The Ear of Memory
WE started talking about our favourite sounds and almost at once came up against the difficulty of divorcing them from their associations. The bells of a caravan, children exchanging confidences, wild geese crying as they rise to fly inland, the rustle of the curtain going up on a first night, pipes in the distance, a motor-boat starting in the darkness—we had to admit that we did not love our sounds for themselves alone, but because they were the distinctive flavour of a sort of pâté maison for which experience of one kind or another had supplied the basic ingredients. In the course of the discussion someone, inevitably, advanced the claims of the sea, of waves breaking gently on a beach, and my mind slid a long way back into the past.
The major in the Scots Guards completed his survey and sat down on an impressive shooting-stick.
`Now, gentlemen,' he said, 'can anyone tell me what Mr. Scrimshank has forgotten?'
We gazed with a blankly judicious air at the dispositions of Henry's platoon, lying in the heather with that taxidermised look peculiar to guardsmen on field training and pointing their weapons at the Basingstoke Canal in a very steadfast manner.
`I don't like the way he's sited his anti-tank rifle, Sir,' some- body said rather desperately. He pointed to the weapon, or rather to a wooden model of it; it was widely believed that we should get a real one on mobilisation, if not before. The anti-tank rifle (called, we hoped after its inventor, Boys) was a sort of elephant gun with a long, slim, stylish barrel, quite capable of stopping a taxi at a hundred yards but not really much use against tanks.
`I dare say not.' said the major, `but he hasn't forgotten to site it. I want you to tell me something he's forgotten to do.'
He looked at his watch again. The performance of military duties after luncheon induced in him, as in many regular officers in the summer of 1939, a sense of maladjustment and disorientation. He rose, shutting the shooting-stick with an incisive snap.
`Mr. Scrimshank,' he said, 'you've forgotten to post an air sentry.'
Henry looked crestfallen.
`Now remember, gentlemen,' the major went on, 'in the next war aeroplanes are going to make a hell of a difference. A hell of a difference. if you go taking up positions without posting an air sentry, you'll be in trouble. You've got to have one man who's responsible for watching the sky and reporting the approach of enemy aircraft. Otherwise . .
He drew a lurid picture of what would happen if we neglected this precaution.
A few, months later, in Norway, in Belgium and in France, we were discovering that air sentries were not nearly as indis- pensable as we had been told they would be. Aeroplanes did not come suddenly upon us, flitting silently and unpredictably like woodcock down a ride. They made a din which could be heard a long way off, and as the din drew nearer not one but every man in a platoon watched the sky, thus causing much, time to be wasted and many needless anxieties to be entertained.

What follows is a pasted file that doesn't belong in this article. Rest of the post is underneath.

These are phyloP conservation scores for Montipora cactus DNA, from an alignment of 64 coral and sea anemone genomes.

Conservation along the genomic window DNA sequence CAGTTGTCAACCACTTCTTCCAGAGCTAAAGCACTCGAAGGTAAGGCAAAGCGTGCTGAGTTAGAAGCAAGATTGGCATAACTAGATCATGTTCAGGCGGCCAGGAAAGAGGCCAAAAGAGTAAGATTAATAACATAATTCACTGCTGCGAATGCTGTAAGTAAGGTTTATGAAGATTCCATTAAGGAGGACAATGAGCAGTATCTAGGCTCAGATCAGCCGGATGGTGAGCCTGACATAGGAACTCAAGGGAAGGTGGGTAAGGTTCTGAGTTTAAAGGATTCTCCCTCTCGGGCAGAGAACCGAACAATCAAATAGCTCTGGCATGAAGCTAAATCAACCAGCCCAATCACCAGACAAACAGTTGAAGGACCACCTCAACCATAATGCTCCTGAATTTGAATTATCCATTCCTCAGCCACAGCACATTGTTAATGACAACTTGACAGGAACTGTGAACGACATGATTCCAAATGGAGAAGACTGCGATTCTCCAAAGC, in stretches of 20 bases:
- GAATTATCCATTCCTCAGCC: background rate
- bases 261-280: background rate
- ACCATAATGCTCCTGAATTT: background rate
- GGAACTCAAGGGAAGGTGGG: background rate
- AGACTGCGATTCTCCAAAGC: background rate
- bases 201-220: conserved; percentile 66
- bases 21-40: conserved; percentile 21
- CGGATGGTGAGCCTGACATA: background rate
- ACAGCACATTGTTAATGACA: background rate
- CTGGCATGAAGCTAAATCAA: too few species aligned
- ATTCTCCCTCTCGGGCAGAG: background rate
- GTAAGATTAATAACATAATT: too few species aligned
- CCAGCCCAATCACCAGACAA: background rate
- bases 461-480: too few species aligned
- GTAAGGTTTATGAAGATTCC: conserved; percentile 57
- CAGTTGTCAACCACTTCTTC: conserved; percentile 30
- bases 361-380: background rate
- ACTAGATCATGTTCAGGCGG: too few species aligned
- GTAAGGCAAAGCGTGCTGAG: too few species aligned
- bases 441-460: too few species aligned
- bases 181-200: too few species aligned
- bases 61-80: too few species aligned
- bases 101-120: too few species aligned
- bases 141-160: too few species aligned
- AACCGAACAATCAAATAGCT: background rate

It was not until 1941, long after air sentries had been officially , done away with, that 1 actually posted one myself. He was a very nice man called Corporal Isted and there was something peculiar about his teeth, of which Records or some other worthy branch of the General Staff kept on sending me a sort of chart or diagram, heavily annotated. 'Kept on' is of course an exaggeration. I think what happened was that, possibly to lessen the risk of both diagrams of Corporal Isted's teeth falling into the enemy's hands at the same time, they sent the one of the upper jaw first, and the one of the lower jaw a, few days later. They are the only official communica- tions I remember receiving during the campaign in Greece.
This was over by the time Corporal Isted was called upon to' scan the blue lEgean sky for hostile aircraft, and we were on our way to Crete. Or rather we had been on our way until the early Edwardian steam yacht in which, with a strangely assorted company, we were embarked was bombed and sunk, stranding the survivors on a small island with several wounded on our hands. A caique from Crete sport- ingly came to our rescue, but the Luftwaffe dominated the sea during daylight and the caique's skipper, sensibly enough. would only attempt the return journey after dark.
For various cogent reasons this meant that first the wounded and then the other passengers, who included women and children, had to be rowed out and got on board the caique in the last hour before dusk; and although by that time most of the German bombers were on their way back to base there was a fairish risk of the caique being attacked while embarka- tion was going on. If this risk looked like developing, it was a matter of urgency to stop, and if possible to reverse. the cumbrous traffic between the island and the caique.
And so, because on the shore that almost-loveliest of sounds, the sea breaking gently on a beach, would kill the distant drone of the Heinkels or the Dorniers, the Pirbright doctrine became once more the, party line, and Corporal Isted, his long, fair, Kentish head alert against the paling azure of the sky, took station on a knoll overlooking the bay with my whistle in his hand.
We got away in the end, though I seem to remember that on the first night there was a hitch or possibly a flap and the poor stretcher cases had to be brought ashore again; but now, whenever I hear waves break caressingly upon a beach, I begin, instead of surrendering myself to their music, to worry vaguely about Corporal Isted's teeth. Perhaps these incon- sequent memories illustrate, though in an extreme form, the difficulty of separating sounds from their associations.